Self-medication refers to using alcohol, drugs, or other substances as a means of coping with pain, depression, or intense emotions. People who self-medicate often do so without the guidance of a doctor exposing themselves to physical and mental health problems.
While some people turn to self-medication to get relief from the symptoms of mental health disorders or chronic pain, you don’t have to be diagnosed with a medical issue to self-medicate. You may be trying to cope with past trauma or abuse, grief, or any distressing emotions brought about by the pressures of daily life.
Signs of Self-Medicating
To understand whether you’re self-medicating or not, you need to examine why you reach for drugs or alcohol and also realize the impact that this has on your life.
Some of the signs of self-medicating include:
- Isolating from your friends, family, and activities you previously enjoyed
- Reaching for alcohol or substances when you feel anxious, stressed or sad
- Being secretive about how you spend your time
- Neglecting personal hygiene
- Undergoing financial issues because of buying drugs or alcohol
- Irritability, anger, and sudden mood changes
Dangers of Self-Medicating
Self-medication is dangerous to your physical, mental and emotional health. Although substance use may provide relief from uncomfortable or intense feelings, this is often short-lived and may exacerbate mental health disorders and symptoms in the long term. Self-medication may result in:
- An increased risk of dependency and substance addiction
- Worsening mental health problems
- An increased risk of harm from drug interactions e.g. taking alcohol along with opioids increases the risk of overdose
- A delay in seeking out medical advice and professional treatment
Seeking Help for Self-Medication
To recover from self-medication, you must first get to the root cause. This is best done at dual-diagnosis treatment programs since they offer integrated treatment to simultaneously treat both substance abuse and mental health disorders. If only one of these is treated, there’s a risk of relapse or worsening symptoms so both have to be dealt with at the same time.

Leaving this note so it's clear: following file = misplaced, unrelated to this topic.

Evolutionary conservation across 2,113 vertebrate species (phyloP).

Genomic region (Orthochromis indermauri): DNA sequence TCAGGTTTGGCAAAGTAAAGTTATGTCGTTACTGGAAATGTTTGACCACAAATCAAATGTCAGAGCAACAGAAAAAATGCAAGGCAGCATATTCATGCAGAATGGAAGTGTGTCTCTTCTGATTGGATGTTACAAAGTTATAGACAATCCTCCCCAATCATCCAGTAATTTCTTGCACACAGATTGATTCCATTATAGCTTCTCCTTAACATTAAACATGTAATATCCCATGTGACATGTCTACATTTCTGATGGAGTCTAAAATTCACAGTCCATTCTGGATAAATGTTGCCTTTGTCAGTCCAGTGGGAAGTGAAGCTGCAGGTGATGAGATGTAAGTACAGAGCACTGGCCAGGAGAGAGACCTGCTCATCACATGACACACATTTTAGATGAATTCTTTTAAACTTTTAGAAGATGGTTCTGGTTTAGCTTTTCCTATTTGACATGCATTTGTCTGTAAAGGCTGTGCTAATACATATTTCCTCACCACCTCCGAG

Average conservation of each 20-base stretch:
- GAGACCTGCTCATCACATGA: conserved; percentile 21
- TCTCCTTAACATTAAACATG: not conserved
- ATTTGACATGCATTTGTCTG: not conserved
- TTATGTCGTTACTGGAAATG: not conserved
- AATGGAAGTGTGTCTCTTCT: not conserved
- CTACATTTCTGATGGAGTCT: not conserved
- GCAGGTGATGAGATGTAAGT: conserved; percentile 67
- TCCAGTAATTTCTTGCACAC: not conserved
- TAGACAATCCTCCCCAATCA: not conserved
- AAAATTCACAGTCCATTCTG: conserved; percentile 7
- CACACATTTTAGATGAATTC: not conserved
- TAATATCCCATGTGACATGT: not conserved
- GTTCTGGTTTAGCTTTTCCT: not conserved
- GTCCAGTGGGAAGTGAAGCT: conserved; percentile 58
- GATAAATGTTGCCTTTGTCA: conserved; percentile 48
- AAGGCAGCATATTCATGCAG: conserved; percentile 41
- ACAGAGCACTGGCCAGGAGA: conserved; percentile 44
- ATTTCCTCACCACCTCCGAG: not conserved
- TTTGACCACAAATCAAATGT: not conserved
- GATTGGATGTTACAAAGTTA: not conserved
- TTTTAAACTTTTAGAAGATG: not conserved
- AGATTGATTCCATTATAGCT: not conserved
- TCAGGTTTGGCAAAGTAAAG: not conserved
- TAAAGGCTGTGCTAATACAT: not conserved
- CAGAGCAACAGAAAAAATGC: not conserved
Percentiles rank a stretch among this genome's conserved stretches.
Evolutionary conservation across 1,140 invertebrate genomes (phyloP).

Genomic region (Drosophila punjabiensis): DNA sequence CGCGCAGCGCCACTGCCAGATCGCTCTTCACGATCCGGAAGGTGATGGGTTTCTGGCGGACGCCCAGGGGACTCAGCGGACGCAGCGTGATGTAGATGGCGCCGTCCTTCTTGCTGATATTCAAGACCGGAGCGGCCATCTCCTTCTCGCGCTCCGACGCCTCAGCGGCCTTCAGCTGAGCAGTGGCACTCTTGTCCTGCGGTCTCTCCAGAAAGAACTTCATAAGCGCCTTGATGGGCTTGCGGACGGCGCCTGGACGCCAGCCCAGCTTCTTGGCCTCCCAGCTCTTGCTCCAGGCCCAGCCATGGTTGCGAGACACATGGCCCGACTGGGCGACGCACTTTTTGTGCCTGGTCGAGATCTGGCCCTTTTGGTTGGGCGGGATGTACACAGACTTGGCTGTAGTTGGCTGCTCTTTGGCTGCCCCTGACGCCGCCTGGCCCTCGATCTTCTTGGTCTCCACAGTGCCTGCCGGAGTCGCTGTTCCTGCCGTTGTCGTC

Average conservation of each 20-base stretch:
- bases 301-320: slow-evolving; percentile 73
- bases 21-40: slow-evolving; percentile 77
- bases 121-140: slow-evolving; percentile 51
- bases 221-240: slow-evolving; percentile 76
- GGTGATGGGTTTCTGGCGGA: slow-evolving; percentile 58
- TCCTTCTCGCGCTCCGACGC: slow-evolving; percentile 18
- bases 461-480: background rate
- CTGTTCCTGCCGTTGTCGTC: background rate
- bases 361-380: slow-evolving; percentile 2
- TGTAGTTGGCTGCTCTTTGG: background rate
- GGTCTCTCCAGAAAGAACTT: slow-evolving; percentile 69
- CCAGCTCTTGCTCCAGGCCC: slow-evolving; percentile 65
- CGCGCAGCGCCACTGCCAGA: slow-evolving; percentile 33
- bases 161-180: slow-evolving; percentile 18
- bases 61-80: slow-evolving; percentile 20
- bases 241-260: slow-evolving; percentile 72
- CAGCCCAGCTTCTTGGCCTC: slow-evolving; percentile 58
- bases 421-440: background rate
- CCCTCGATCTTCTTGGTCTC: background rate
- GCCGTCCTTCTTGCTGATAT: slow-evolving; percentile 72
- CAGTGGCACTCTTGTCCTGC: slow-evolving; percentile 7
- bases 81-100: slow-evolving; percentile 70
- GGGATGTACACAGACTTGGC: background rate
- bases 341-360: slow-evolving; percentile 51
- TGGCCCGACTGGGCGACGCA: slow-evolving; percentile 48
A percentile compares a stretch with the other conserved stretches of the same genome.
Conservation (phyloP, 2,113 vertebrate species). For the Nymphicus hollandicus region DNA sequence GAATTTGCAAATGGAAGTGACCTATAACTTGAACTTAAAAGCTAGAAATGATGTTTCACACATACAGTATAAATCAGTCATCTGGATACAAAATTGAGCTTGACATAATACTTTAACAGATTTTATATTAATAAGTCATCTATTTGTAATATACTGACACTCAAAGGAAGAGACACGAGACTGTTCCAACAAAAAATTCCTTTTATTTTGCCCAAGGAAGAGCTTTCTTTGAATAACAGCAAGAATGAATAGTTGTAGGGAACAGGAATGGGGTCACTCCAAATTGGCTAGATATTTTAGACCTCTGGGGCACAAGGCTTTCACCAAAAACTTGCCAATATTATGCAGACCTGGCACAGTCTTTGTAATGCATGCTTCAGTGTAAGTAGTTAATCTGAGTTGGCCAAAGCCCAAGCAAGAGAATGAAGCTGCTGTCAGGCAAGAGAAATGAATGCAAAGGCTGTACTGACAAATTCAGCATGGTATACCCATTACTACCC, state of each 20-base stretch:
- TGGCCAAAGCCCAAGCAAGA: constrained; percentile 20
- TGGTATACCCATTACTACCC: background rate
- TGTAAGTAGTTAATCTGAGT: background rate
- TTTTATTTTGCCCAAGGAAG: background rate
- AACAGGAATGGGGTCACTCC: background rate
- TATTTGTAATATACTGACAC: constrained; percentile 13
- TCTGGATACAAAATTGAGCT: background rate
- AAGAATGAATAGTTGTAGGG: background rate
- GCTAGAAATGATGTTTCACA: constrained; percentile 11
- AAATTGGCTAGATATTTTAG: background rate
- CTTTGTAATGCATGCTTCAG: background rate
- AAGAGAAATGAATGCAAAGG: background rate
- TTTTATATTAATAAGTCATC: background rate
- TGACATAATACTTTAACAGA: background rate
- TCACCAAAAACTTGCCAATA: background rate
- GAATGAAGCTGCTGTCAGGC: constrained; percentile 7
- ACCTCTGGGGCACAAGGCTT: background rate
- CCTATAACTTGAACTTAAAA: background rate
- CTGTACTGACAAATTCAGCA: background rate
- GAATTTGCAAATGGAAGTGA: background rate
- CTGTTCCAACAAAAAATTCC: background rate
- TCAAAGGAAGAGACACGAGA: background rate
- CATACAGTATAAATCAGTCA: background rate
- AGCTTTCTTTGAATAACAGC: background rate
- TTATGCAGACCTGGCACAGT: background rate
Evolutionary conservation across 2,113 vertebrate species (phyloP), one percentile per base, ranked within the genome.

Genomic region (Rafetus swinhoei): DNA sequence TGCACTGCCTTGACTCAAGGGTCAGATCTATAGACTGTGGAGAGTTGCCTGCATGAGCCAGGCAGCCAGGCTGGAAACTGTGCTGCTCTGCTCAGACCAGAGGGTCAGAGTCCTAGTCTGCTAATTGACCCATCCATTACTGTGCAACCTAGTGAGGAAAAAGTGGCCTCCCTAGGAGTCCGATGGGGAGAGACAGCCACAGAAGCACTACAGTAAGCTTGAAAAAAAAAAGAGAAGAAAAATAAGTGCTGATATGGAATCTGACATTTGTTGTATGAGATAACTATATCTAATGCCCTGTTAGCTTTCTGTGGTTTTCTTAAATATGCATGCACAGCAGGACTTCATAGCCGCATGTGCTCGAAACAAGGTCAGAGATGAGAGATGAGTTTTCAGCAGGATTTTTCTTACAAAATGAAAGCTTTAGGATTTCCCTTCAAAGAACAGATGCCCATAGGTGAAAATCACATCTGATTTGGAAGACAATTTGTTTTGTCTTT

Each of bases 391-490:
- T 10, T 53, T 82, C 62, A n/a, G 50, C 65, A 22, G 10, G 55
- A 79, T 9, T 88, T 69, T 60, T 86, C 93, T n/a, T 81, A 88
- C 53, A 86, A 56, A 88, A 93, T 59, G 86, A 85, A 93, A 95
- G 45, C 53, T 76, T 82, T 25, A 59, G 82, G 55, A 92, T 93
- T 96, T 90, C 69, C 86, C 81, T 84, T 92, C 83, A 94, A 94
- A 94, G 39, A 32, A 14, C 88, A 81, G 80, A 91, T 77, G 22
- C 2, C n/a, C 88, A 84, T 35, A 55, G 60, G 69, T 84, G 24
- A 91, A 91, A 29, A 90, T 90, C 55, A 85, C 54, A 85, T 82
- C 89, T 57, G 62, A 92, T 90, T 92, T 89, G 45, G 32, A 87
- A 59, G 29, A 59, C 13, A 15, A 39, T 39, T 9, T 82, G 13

Once you’ve been assessed, you’ll likely be admitted to an inpatient or residential treatment program. This means you’ll have to live at the rehab facility for the duration of treatment. Your treatment will include sessions with a psychiatrist to work on the underlying cause of self-medication as well as individual, group or family therapy with a counselor.
Behavioral therapies e.g. cognitive behavioral therapy (CBT) may also be useful in helping you identify what triggers the emotional distress that leads to self-medication and then developing healthy coping skills to deal with them.
Prioritize Your Health and Recovery
While self-medicating can provide relief, it eventually leads to more problems down the road. Choose to break free of the vicious cycle caused by mental health issues and substance abuse by reaching out to the Findlay Recovery Center. Located in Ohio, we provide affordable and tailor-made addiction treatment programs for substance abuse. Get in touch with us today to get started on your recovery.